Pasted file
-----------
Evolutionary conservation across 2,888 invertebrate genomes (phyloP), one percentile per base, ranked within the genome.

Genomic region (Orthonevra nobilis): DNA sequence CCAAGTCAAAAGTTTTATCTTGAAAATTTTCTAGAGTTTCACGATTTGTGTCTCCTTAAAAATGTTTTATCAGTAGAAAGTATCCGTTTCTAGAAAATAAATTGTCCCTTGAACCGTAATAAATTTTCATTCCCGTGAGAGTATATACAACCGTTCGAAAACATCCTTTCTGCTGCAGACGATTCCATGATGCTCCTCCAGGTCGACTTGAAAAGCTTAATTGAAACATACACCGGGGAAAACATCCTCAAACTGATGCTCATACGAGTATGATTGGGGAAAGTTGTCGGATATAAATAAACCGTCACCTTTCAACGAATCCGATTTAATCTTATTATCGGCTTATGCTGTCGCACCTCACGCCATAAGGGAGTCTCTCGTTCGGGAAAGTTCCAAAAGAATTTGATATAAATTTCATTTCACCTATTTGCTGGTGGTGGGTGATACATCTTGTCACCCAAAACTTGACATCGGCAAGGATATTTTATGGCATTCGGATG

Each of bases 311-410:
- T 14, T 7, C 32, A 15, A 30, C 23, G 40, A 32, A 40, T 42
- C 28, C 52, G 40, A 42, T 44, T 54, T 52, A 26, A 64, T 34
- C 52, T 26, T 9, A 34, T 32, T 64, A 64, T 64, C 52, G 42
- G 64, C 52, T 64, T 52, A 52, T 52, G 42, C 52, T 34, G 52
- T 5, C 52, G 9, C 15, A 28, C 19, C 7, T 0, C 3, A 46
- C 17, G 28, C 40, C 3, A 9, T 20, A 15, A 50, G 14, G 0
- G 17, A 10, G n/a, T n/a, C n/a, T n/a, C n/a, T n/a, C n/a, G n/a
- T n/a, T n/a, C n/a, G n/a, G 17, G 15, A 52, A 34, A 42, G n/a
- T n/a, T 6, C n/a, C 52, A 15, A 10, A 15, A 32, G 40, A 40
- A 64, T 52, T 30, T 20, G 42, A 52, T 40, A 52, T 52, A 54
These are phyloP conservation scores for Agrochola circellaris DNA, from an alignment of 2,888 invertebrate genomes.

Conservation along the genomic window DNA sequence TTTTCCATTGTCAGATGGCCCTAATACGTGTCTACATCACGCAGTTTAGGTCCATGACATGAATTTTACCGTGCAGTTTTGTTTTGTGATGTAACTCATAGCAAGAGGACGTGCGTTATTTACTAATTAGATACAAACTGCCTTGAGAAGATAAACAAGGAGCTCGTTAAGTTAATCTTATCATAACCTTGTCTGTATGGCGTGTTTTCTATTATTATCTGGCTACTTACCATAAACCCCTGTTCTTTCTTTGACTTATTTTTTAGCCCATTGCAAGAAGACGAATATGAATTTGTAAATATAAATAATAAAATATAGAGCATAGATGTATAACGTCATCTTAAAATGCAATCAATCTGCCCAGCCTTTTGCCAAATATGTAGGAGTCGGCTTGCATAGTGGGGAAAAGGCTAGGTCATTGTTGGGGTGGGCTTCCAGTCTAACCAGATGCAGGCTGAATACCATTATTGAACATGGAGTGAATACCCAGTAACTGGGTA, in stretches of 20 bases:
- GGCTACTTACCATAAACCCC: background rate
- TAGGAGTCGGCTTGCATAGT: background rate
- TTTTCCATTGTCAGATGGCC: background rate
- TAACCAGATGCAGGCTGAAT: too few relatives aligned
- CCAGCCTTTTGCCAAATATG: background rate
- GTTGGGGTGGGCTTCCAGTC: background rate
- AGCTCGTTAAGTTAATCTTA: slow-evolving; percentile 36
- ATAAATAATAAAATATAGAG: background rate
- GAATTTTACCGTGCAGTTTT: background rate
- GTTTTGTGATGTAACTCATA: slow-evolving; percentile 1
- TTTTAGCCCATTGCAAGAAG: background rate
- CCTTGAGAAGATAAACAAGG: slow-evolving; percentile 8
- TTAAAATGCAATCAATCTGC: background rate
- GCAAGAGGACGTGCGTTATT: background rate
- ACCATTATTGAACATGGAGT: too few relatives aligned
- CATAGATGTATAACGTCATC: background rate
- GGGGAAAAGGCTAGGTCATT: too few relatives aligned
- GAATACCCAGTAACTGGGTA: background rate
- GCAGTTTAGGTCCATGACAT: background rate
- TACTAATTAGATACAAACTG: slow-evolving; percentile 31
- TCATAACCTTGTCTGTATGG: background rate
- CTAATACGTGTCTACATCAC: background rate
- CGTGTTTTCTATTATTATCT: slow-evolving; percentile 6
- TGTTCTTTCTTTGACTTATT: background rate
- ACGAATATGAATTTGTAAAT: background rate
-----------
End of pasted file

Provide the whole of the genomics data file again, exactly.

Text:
Evolutionary conservation across 2,888 invertebrate genomes (phyloP), one percentile per base, ranked within the genome.

Genomic region (Orthonevra nobilis): DNA sequence CCAAGTCAAAAGTTTTATCTTGAAAATTTTCTAGAGTTTCACGATTTGTGTCTCCTTAAAAATGTTTTATCAGTAGAAAGTATCCGTTTCTAGAAAATAAATTGTCCCTTGAACCGTAATAAATTTTCATTCCCGTGAGAGTATATACAACCGTTCGAAAACATCCTTTCTGCTGCAGACGATTCCATGATGCTCCTCCAGGTCGACTTGAAAAGCTTAATTGAAACATACACCGGGGAAAACATCCTCAAACTGATGCTCATACGAGTATGATTGGGGAAAGTTGTCGGATATAAATAAACCGTCACCTTTCAACGAATCCGATTTAATCTTATTATCGGCTTATGCTGTCGCACCTCACGCCATAAGGGAGTCTCTCGTTCGGGAAAGTTCCAAAAGAATTTGATATAAATTTCATTTCACCTATTTGCTGGTGGTGGGTGATACATCTTGTCACCCAAAACTTGACATCGGCAAGGATATTTTATGGCATTCGGATG

Each of bases 311-410:
- T 14, T 7, C 32, A 15, A 30, C 23, G 40, A 32, A 40, T 42
- C 28, C 52, G 40, A 42, T 44, T 54, T 52, A 26, A 64, T 34
- C 52, T 26, T 9, A 34, T 32, T 64, A 64, T 64, C 52, G 42
- G 64, C 52, T 64, T 52, A 52, T 52, G 42, C 52, T 34, G 52
- T 5, C 52, G 9, C 15, A 28, C 19, C 7, T 0, C 3, A 46
- C 17, G 28, C 40, C 3, A 9, T 20, A 15, A 50, G 14, G 0
- G 17, A 10, G n/a, T n/a, C n/a, T n/a, C n/a, T n/a, C n/a, G n/a
- T n/a, T n/a, C n/a, G n/a, G 17, G 15, A 52, A 34, A 42, G n/a
- T n/a, T 6, C n/a, C 52, A 15, A 10, A 15, A 32, G 40, A 40
- A 64, T 52, T 30, T 20, G 42, A 52, T 40, A 52, T 52, A 54
These are phyloP conservation scores for Agrochola circellaris DNA, from an alignment of 2,888 invertebrate genomes.

Conservation along the genomic window DNA sequence TTTTCCATTGTCAGATGGCCCTAATACGTGTCTACATCACGCAGTTTAGGTCCATGACATGAATTTTACCGTGCAGTTTTGTTTTGTGATGTAACTCATAGCAAGAGGACGTGCGTTATTTACTAATTAGATACAAACTGCCTTGAGAAGATAAACAAGGAGCTCGTTAAGTTAATCTTATCATAACCTTGTCTGTATGGCGTGTTTTCTATTATTATCTGGCTACTTACCATAAACCCCTGTTCTTTCTTTGACTTATTTTTTAGCCCATTGCAAGAAGACGAATATGAATTTGTAAATATAAATAATAAAATATAGAGCATAGATGTATAACGTCATCTTAAAATGCAATCAATCTGCCCAGCCTTTTGCCAAATATGTAGGAGTCGGCTTGCATAGTGGGGAAAAGGCTAGGTCATTGTTGGGGTGGGCTTCCAGTCTAACCAGATGCAGGCTGAATACCATTATTGAACATGGAGTGAATACCCAGTAACTGGGTA, in stretches of 20 bases:
- GGCTACTTACCATAAACCCC: background rate
- TAGGAGTCGGCTTGCATAGT: background rate
- TTTTCCATTGTCAGATGGCC: background rate
- TAACCAGATGCAGGCTGAAT: too few relatives aligned
- CCAGCCTTTTGCCAAATATG: background rate
- GTTGGGGTGGGCTTCCAGTC: background rate
- AGCTCGTTAAGTTAATCTTA: slow-evolving; percentile 36
- ATAAATAATAAAATATAGAG: background rate
- GAATTTTACCGTGCAGTTTT: background rate
- GTTTTGTGATGTAACTCATA: slow-evolving; percentile 1
- TTTTAGCCCATTGCAAGAAG: background rate
- CCTTGAGAAGATAAACAAGG: slow-evolving; percentile 8
- TTAAAATGCAATCAATCTGC: background rate
- GCAAGAGGACGTGCGTTATT: background rate
- ACCATTATTGAACATGGAGT: too few relatives aligned
- CATAGATGTATAACGTCATC: background rate
- GGGGAAAAGGCTAGGTCATT: too few relatives aligned
- GAATACCCAGTAACTGGGTA: background rate
- GCAGTTTAGGTCCATGACAT: background rate
- TACTAATTAGATACAAACTG: slow-evolving; percentile 31
- TCATAACCTTGTCTGTATGG: background rate
- CTAATACGTGTCTACATCAC: background rate
- CGTGTTTTCTATTATTATCT: slow-evolving; percentile 6
- TGTTCTTTCTTTGACTTATT: background rate
- ACGAATATGAATTTGTAAAT: background rate